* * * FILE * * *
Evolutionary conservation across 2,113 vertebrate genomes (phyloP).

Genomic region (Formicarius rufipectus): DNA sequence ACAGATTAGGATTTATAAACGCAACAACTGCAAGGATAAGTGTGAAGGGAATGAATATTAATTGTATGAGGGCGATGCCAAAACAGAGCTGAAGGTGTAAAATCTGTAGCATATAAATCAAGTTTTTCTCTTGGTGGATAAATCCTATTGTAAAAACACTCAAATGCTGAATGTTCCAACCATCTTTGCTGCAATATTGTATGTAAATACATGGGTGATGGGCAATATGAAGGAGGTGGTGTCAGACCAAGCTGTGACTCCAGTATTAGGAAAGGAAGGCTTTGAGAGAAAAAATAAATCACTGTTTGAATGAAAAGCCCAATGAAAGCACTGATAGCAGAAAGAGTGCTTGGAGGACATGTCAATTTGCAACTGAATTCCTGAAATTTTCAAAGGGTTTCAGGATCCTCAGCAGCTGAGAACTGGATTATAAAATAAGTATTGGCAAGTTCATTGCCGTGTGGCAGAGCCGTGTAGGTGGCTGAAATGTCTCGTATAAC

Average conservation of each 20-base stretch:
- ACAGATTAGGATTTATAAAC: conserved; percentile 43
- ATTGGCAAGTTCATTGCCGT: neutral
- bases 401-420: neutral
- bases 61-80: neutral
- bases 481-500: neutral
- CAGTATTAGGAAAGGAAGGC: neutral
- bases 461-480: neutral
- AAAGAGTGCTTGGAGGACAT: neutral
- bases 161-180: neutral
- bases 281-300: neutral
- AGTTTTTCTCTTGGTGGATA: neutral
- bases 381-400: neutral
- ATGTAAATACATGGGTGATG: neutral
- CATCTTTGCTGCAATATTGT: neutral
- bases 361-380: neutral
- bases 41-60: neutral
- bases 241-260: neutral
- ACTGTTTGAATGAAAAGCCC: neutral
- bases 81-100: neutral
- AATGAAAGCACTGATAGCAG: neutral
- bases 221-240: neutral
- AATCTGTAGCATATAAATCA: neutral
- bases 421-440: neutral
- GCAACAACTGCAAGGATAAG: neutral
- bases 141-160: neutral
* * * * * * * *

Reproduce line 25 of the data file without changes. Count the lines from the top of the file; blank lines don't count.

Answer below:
- AATCTGTAGCATATAAATCA: neutral